A lawyer may not enter into a financing agreement with a nonlawyer litigation funder when the lawyer’s future payments to the funder are contingent on the lawyer’s receipt of legal fees or the amount of legal fees received in a specific case or portfolio of cases.
Under the New York City Bar Association’s Committee on Professional Ethics Formal Opinion 2018-5, litigation funding arrangements that are tied to specific future legal fees violate New York’s Professional Code of Conduct Rule 5.4’s prohibition on fee sharing with nonlawyers.
Not All Litigation Funding Is Prohibited
In the litigation funding industry, funders extend financing to litigators or their clients, and repayment of the financing is contingent upon the outcome of the litigation.
Under typical funding arrangements, the funder agrees directly with the lawyer’s client to provide funding for a specific case, and the client agrees to make future payments if the client prevails. When the client is the plaintiff in a civil matter, the amount the funder receives may depend upon the amount the plaintiff recovers.
According to the New York City Bar’s ethics committee, client-funder arrangements of this nature do not violate Rule 5.4(a) which provides, in part, that “[a] lawyer or law firm shall not share legal fees with a nonlawyer.” The committee explained that these types of client-funder arrangements do not implicate Rule 5.4 because the lawyer is not a party to the arrangement, payments are made by the client from the client’s recovery, and the payments do not affect the amount of the lawyer’s fee.
Some Funding Arrangements Trigger Fee-Sharing Prohibition
The committee’s opinion focused on funding arrangements between a funder and a lawyer or a lawyer’s firm. There are different types of lawyer-funder arrangements. For example, Rule 5.4 does not forbid a traditional loan, secured by collateral or otherwise, that requires a lawyer to repay the loan at a fixed rate of interest regardless of the matter’s outcome or the amount of the lawyer’s fees. However, the ethics committee concluded there are two types of lawyer-funder arrangements that do violate Rule 5.4: (1) funding arrangements where the loan is secured by the attorney’s fee in one or more lawsuits and the attorney will have to pay the funder only if the attorney receives legal fees from those lawsuits; and (2) funding arrangements where the funder and the attorney agree that the amount the attorney will repay will depend on the total amount of attorney’s fees received.
The committee explained Rule 5.4 is not implicated simply because a funder is repaid by a lawyer from funds derived from legal fees, but that the Rule does prohibit financing arrangements where payments to the funder are tied to the lawyer’s receipt or amount of legal fees. The committee stated that Rule 5.4(a) “has long been understood to apply to business arrangements in which lawyers’ payments to nonlawyers are tied to legal fees in these types of ways.”
For instance, the committee pointed to a 2013 ethics opinion, where the New York State Bar Association Committee on Professional Ethics concluded that a lawyer could not compensate a business owner for marketing services based on a percentage of fees from a particular matter because this was tantamount to fee sharing. The committee explained that no “meaningful difference” exists between payment for litigation funding arrangements and payments for goods and services that would call for diverging interpretations of fee sharing. “Rightly or wrongly,” the committee wrote, “the rule presupposes that when nonlawyers have a stake in the legal fees from particular matters, they have an incentive or ability to improperly influence the lawyer.”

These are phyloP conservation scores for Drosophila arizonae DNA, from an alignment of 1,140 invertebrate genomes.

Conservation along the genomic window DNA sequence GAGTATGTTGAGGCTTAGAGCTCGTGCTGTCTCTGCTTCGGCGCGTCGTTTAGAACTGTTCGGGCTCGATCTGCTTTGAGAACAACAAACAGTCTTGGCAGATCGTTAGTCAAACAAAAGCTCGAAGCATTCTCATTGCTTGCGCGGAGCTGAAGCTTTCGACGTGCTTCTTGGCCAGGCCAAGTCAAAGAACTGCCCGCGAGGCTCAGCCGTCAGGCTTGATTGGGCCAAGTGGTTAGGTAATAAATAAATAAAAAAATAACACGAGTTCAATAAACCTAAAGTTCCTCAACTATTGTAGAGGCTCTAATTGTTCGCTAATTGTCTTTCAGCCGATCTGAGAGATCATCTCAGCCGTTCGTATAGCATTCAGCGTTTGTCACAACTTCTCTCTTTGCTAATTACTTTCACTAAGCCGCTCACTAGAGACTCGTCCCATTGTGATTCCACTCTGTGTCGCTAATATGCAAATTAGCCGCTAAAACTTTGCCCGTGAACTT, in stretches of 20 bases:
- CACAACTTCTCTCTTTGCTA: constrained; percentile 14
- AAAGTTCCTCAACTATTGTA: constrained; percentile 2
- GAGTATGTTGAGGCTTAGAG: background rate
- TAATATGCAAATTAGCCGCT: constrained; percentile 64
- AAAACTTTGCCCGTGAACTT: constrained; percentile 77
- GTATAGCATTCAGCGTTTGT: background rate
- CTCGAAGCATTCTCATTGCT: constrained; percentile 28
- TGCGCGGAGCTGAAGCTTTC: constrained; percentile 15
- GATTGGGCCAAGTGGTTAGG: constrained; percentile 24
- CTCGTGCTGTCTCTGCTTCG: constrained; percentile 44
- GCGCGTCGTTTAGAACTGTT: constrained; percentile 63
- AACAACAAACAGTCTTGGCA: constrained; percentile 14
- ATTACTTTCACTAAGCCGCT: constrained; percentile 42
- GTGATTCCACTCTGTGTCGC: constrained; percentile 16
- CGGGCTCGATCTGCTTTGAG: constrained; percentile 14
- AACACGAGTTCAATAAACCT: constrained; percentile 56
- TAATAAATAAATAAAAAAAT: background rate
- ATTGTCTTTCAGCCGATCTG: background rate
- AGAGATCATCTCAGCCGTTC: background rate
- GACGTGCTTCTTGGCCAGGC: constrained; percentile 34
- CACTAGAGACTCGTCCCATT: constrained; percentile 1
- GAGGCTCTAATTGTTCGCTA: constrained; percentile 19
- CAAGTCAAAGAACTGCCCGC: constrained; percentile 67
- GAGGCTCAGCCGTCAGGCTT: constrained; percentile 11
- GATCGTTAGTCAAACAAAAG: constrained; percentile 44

Ethics Committee Gets It Right
Several ABA Section of Litigation leaders agree that the committee’s opinion is sound and well-reasoned. “The purpose of the fee-sharing provision is to the protect the lawyer’s independence of judgment. There are ‘good’ funders and ‘not-so-good’ funders,” explains John M. Barkett, Miami, FL, cochair of the Section of Litigation’s Ethics & Professionalism Committee. “Good funders never interfere with the independence of a lawyer’s judgment. The question is whether there are ‘not-so-good’ funders who may attempt to interfere. Presumably, that was a motivating factor in the outcome of the opinion,” states Barkett.
Even though the committee concluded certain lawyer-funder arrangements implicated Rule 5.4, litigation funding generally is still permitted. “The ruling by the New York City Bar strikes the proper chord and does not completely prohibit attorneys from seeking outside funding to support litigation,” observes Alexander C. Wharton, Memphis, TN, cochair of the Section’s Minority Trial Lawyer Committee. “But anything that interrupts the sanctity or confidentiality of the attorney-client relationship, especially when it comes to money, should not be allowed,” advises Wharton.
Some litigation leaders wonder whether additional guidance is needed regarding client involvement in funding deals. “The opinion does not delve into the issues of informed client consent to lawyer-funder arrangements, including whether a funder’s dealing with the law firm directly rather than the client may be more beneficial to the client,” states Thomas G. Wilkinson Jr., Philadelphia, PA, member of the ABA Standing Committee on Professionalism.
Onika K. Williams is an associate editor for Litigation News.
Hashtags: #litigation, #finance, #ethics, #independence
- ABA Model Rules of Professional Responsibility, Rule 5.4: Professional Independence of a Lawyer.
- Jamie Hwang, “Wisconsin Law Requires All Litigation Funding Arrangements to be Disclosed,” ABA J. (Apr. 10, 2018).
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